In recent weeks, President Donald Trump and other Republicans have begun to tar their Democratic opponents with the “socialist” brush, contending that the adoption of socialist policies will transform the United States into a land of dictatorship and poverty.

There’s no reason to believe it.

The ideal of socialism goes back deep into human history and, at its core, is based on the notion that wealth should be shared more equitably between the rich and the poor. Numerous major religions have emphasized this point, criticizing greed and preaching the necessity for “all God’s children” to share in the world’s abundance The goal of increased economic equality has also mobilized numerous social movements and rebellions.

But how was this sharing of wealth to be achieved? Religious leaders often emphasized charity. Social movements developed communitarian living experiments. Revolutions seized the property of the rich and redistributed it. And governments began to set aside portions of the economy to enhance the welfare of the public.

In the United States, governments created a public sector alongside private enterprise. The American constitution, drafted by the Founding Fathers, provided for the establishment of a U.S. Postal Service, which quickly took root in American life. Other public enterprises followed, including publicly-owned and operated lands, roads, bridges, canals, ports, schools, police forces, water departments, fire departments, mass transit systems, sewers, sanitation services, dams, libraries, parks, hospitals, food and nutrition services and colleges and universities. Then there is Social Security, Medicare, the National Institutes of Health and the U.S. armed forces. Over the centuries the United States has developed what is often termed a mixed economy.

Over the course of U.S. history, these policies, sometimes termed social democracy, have enriched the lives of most Americans and have certainly not led to dictatorship and economic collapse.

Why, then, do some Americans view socialism as a dirty word?

One reason is that many (though not all) of the wealthy fiercely object to sharing their wealth and possess the vast financial resources that enable them to manipulate public opinion. After all, they own the corporate television and radio networks, control most of the major newspapers and dominate the governing boards of major institutions. In addition, as the largest source of campaign funding in the United States, the wealthy have disproportionate power in politics.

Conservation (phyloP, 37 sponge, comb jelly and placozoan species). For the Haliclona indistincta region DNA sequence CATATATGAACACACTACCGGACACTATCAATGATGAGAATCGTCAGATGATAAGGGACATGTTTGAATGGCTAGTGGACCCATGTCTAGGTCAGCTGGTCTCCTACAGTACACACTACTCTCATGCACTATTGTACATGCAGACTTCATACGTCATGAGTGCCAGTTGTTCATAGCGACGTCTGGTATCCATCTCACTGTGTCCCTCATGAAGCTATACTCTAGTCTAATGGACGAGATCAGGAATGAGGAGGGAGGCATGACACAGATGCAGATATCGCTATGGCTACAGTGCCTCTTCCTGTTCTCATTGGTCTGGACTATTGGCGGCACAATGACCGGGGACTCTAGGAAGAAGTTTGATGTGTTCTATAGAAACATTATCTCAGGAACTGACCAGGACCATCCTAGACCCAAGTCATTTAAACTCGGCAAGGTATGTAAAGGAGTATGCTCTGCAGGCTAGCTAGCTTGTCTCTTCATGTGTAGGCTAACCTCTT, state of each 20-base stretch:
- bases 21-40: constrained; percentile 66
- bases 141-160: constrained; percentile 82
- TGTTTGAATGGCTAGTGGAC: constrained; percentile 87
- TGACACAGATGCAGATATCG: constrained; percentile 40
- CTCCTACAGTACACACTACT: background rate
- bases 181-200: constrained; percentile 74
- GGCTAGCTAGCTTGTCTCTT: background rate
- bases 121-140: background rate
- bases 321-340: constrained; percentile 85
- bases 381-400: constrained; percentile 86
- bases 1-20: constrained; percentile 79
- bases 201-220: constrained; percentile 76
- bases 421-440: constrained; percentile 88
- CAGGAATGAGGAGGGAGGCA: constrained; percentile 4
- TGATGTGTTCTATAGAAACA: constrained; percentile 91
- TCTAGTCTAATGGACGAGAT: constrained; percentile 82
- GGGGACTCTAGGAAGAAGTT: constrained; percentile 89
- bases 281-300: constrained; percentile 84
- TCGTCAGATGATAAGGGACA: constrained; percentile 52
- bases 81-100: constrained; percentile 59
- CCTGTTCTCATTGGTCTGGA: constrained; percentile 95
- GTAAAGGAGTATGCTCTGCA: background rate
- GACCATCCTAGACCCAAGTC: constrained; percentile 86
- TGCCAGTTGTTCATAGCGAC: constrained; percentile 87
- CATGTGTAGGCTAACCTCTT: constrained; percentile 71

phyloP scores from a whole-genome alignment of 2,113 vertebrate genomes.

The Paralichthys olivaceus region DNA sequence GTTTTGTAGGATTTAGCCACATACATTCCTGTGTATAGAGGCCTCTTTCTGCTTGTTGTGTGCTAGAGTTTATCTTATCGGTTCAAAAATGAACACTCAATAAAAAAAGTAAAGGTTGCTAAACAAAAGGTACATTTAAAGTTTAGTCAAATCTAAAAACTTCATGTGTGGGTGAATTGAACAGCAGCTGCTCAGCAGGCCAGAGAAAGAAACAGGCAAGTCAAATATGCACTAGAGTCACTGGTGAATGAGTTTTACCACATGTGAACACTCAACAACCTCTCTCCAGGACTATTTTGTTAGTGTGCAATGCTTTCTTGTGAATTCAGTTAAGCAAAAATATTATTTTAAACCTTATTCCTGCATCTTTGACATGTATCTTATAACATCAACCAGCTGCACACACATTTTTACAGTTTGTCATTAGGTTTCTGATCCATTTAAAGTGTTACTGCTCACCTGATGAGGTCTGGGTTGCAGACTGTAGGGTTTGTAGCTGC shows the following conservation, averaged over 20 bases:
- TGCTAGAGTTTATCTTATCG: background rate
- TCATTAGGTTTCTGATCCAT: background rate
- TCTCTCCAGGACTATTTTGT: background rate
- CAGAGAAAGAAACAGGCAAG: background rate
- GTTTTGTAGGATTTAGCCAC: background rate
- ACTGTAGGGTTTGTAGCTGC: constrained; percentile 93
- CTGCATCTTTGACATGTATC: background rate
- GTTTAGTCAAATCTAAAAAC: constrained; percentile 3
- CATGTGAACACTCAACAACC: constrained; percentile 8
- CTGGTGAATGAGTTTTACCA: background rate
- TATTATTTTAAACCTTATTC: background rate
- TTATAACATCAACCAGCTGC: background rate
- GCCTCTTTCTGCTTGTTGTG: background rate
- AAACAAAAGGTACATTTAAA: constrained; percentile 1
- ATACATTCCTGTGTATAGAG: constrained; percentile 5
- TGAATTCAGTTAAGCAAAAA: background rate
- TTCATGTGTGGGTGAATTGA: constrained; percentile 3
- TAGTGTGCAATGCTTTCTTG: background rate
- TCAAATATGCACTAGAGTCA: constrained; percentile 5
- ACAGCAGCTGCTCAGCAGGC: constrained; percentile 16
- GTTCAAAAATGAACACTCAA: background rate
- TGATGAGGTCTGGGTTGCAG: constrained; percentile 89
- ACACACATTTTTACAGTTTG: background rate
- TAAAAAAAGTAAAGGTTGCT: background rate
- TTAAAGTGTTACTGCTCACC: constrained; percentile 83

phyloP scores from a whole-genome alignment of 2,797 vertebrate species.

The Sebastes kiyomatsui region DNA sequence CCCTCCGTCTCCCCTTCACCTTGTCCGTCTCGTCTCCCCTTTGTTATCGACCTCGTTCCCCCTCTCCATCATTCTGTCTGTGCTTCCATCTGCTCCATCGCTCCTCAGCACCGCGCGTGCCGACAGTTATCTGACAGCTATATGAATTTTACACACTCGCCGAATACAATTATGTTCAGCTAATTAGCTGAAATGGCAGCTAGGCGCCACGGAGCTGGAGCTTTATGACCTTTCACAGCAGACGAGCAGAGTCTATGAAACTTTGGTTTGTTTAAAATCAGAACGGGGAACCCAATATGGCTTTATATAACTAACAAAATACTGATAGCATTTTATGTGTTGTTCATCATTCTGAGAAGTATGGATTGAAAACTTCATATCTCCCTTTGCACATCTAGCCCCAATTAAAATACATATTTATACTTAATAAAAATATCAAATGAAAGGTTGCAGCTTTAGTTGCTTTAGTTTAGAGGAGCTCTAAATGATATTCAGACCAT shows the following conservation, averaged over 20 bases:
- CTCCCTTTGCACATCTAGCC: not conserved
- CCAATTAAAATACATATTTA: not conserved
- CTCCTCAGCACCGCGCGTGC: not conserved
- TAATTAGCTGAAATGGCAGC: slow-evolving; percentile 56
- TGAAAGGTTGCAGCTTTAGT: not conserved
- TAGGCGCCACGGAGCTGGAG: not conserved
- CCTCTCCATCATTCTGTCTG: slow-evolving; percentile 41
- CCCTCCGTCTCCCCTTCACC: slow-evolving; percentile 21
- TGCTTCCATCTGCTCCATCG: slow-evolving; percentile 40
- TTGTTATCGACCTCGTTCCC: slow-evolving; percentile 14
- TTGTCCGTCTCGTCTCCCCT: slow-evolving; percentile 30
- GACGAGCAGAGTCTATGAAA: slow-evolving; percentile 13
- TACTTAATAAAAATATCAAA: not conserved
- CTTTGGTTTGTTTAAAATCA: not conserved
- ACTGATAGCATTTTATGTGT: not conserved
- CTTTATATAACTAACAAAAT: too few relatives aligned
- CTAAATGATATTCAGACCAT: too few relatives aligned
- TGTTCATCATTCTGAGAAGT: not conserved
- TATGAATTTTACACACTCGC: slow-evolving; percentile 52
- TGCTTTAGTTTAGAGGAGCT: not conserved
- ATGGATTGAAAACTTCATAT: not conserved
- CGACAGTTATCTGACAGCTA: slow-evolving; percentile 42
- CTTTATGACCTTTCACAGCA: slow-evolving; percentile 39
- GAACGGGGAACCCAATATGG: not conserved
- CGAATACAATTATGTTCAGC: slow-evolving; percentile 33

But there’s another major reason that socialism has acquired a bad name: the policies of Communist governments. In the late 19th and early 20th centuries, socialist parties were making major gains in economically advanced nations. This included the U.S.where the Socialist Party of America, between 1904 and 1920, elected socialists to office in 353 towns and cities. Russia, an economically backward country suffering under a harsh dictatorship, used the chaos. Given their utter lack of democratic experience, the Communists repressed their rivals and established a one-party dictatorship.

In the following decades, the Communists, championing their model of authoritarian socialism, made a terrible mess of it in the new Soviet Union.

By contrast, the democratic socialists did a remarkably good job of governing their countries. In the advanced industrial democracies, where they were elected to office on numerous occasions and defeated on others, they fostered greater economic and social equality, substantial economic growth, and political freedom.

Their impact was particularly impressive. Sweden’s vibrant economy is publicly-owned. Sweden has free undergraduate college/university tuition, monthly stipends to undergraduate students, free postgraduate education (e.g. medical and law school), free medical care until age 20 and nearly free medical care thereafter, paid sick leave, 480 days of paid leave when a child is born or adopted and nearly free day-care and preschool programs. It can also boast the ninth most competitive economy in the world. Of course, democratic socialism might not be what you want. But let’s not pretend that it’s something that it’s not.

Dr. Wittner writes for PeaceVoice and is professor of history emeritus at the State University of New York in Albany.

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